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Retired doctor talks new venture

9 Dr Douch Dina

Dr Ouch Dina’s new maternity clinic rests on the assumption that growth in Cambodia’s private medical sector continues unabated, potentially reversing a trend of going abroad for key treatments.

“Since the restoration of the country when the health sector was totally destroyed [during the Khmer Rouge regime], public opinion has doubted our health sector because we were the younger generation,” the 62-year old said. “I think if we try to promote our techniques, our human resources, they will believe in us.”

At the source of this ambitious goal is Dina’s Indradevi Maternity & Clinic, which took him two years to build and an investment pool of about $1 million. The inauguration of the building, located in Tuol Kork district, took place in January.

A seven-storey structure with more than 40 rooms for patients, Dina’s clinic is just starting to see an influx of patients, mostly expectant mothers looking for moderately priced service. In slower times, however, the rooms sit empty.

“We think about the budgets and jobs of our families, and from one day to another, we evaluate to make improvements,” he said. “If we don’t follow the situation of status, our lives will be very difficult.”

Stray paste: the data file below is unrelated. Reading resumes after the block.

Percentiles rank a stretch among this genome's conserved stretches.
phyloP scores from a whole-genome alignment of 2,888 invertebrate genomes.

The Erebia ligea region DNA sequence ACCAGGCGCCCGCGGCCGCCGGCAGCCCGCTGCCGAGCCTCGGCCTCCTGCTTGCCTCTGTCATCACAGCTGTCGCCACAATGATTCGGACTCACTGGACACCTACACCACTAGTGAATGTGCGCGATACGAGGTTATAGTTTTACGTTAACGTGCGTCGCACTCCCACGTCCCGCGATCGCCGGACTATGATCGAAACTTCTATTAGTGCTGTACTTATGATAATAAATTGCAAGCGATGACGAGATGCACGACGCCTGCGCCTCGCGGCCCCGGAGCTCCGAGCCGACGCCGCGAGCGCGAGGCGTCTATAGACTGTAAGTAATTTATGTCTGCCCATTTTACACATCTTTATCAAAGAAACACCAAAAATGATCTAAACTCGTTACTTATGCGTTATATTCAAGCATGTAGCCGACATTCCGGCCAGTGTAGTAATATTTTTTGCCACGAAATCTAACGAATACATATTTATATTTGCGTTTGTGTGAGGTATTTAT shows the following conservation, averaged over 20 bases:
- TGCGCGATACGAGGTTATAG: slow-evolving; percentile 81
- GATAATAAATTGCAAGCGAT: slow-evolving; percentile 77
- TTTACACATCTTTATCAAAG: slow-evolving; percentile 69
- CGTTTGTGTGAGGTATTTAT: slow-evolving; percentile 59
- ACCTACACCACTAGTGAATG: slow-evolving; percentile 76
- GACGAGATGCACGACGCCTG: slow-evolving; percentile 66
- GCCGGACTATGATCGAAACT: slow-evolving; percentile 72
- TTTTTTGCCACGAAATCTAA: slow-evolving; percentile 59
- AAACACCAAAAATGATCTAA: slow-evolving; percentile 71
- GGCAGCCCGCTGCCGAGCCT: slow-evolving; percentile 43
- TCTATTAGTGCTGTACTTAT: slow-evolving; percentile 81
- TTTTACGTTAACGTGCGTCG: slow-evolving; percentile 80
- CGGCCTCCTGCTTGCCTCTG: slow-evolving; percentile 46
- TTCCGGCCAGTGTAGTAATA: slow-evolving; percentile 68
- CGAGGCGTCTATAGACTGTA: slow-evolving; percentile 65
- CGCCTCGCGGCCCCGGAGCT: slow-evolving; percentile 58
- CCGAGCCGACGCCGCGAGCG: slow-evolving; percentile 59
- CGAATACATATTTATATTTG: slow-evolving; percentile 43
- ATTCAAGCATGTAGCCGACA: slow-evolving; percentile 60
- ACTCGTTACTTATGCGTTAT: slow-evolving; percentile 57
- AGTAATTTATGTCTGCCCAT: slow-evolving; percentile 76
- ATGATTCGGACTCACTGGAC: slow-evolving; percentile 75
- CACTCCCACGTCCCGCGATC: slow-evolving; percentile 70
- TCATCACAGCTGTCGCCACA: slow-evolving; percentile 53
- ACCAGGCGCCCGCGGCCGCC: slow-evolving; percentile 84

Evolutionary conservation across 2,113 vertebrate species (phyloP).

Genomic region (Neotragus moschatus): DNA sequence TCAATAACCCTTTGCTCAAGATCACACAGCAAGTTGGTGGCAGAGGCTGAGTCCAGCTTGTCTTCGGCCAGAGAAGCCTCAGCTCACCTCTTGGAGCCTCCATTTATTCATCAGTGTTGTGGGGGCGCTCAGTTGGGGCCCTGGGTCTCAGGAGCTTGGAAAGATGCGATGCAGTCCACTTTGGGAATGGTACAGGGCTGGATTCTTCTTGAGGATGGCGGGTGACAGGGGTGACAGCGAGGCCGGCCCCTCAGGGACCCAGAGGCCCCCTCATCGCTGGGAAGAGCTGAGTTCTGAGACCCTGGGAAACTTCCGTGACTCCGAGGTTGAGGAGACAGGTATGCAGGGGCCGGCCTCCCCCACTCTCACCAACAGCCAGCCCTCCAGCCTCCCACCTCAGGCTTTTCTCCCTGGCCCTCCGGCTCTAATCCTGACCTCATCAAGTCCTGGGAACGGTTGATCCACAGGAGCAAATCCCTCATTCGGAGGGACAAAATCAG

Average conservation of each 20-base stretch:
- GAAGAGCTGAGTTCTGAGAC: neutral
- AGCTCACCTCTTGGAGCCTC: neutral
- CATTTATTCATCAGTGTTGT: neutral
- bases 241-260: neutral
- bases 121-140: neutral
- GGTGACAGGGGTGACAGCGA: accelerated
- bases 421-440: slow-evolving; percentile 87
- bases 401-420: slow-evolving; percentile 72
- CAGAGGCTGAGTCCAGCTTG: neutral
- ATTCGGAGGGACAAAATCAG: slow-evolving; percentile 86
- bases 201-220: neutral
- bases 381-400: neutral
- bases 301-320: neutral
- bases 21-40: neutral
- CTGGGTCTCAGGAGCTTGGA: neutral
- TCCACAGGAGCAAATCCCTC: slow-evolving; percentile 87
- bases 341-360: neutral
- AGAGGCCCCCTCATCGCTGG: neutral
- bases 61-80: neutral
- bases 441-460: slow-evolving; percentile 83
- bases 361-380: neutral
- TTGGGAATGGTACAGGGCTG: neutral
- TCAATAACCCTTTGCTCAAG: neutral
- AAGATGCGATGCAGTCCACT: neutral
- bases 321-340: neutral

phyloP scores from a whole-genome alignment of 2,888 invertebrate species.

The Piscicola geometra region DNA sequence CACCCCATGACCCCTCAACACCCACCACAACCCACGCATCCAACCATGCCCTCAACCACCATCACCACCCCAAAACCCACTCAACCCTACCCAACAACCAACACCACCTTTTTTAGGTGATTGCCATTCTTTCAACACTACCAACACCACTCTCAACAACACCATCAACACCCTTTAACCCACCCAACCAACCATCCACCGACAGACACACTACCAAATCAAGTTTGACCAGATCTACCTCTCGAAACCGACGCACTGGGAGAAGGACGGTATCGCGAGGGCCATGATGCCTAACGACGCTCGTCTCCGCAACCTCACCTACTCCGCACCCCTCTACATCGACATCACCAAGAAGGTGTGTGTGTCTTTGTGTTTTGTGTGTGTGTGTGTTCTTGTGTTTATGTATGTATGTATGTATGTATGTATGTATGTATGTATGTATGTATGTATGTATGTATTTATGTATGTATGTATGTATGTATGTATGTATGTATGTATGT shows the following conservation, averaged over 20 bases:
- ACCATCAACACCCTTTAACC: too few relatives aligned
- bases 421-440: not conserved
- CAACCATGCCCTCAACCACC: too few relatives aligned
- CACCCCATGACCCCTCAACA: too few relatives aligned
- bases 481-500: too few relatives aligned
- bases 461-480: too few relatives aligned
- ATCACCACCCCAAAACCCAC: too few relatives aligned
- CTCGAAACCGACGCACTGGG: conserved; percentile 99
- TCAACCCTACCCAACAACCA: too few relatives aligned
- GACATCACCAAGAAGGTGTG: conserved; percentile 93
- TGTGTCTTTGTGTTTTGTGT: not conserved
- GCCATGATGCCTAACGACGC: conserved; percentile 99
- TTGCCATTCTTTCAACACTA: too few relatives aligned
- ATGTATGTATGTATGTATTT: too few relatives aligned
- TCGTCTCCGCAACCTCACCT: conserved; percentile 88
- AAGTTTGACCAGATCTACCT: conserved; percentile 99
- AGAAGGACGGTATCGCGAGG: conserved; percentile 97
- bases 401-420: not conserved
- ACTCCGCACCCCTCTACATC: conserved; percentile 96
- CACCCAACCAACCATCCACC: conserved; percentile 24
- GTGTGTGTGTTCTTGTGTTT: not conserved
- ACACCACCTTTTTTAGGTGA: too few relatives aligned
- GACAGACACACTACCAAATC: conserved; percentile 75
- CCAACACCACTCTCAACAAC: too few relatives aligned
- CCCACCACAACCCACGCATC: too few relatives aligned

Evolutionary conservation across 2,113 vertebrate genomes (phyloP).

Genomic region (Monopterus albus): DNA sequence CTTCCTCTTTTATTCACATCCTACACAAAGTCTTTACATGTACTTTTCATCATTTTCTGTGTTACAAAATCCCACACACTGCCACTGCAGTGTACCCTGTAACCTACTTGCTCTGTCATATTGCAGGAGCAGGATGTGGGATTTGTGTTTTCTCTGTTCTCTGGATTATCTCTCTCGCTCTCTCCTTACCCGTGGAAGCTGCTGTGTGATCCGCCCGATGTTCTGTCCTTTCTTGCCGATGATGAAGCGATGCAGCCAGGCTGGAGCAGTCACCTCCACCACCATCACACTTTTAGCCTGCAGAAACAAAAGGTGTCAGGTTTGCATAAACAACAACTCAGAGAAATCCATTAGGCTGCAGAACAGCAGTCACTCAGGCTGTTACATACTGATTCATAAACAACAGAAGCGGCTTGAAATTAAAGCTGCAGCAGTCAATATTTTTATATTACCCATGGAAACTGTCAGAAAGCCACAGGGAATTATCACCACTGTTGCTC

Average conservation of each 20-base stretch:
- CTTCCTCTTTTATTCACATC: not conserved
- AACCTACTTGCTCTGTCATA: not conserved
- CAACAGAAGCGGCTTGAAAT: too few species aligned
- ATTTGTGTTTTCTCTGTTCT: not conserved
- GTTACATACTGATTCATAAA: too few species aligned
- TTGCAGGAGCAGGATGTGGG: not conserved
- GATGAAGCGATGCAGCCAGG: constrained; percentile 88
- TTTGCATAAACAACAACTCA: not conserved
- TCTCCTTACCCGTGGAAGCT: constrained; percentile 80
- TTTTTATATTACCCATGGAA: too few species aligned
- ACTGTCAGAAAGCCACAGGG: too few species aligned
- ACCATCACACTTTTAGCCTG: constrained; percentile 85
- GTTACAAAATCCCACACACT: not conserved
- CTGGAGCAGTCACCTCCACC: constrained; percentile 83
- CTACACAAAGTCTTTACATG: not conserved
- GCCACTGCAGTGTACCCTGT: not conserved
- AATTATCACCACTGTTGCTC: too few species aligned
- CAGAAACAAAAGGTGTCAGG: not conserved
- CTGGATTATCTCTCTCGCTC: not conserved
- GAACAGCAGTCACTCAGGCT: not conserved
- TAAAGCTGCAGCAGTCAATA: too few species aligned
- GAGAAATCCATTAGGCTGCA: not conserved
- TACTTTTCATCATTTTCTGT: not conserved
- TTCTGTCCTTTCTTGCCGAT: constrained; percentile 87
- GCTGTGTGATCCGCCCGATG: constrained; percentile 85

Dina, a retired obstetrician, says he has the background and experience to make the clinic a success.

He started out as a specialist working in women’s health in the late 1980s, when he traveled abroad to study in the Czech Republic. In 1999 and 2000, he went to France to gain advanced skills.

When he wasn’t traveling, he was working in the understaffed and overworked halls of Calmette hospital in Phnom Penh. The crowded complex lacked beds for patients and lacked doctors to attend to them.

He saw an opportunity to both branch out on his own and fill a void.

“So we had this idea to construct a building that would serve as a clinic to provide services for maternity and other health issues,” he said, adding that he still volunteered in the public sphere.

“For the nation, we have the purpose to share the work from public hospitals, which have experienced an increase in patients.

“Nowadays, I am retired, but the hospital still needs me to help,” he added.

He said that costs at private clinics like his own could be upwards of 20 to 30 per cent higher than government-provided care because certain basic items – electricity, water – aren’t subsidised. Without that, the fees are similar.

Dina will have to compete with increased foreign investment in the sector, most notably the Vietnamese-funded Cho-Ray hospital in Phnom Penh, and Royal Rattanak, a Thai venture which is also in the capital.

Also a concern is the feasibility of convincing Cambodians who travel to Vietnam, Thailand and, on the lower scale, Malaysia and Singapore, to stay put and seek treatment here.

Dina said his long-term experience, training abroad and the human capital he plans to bring in will help make up for the gap.

“Nowadays, our service is working, but it is not luxurious yet,” he said.

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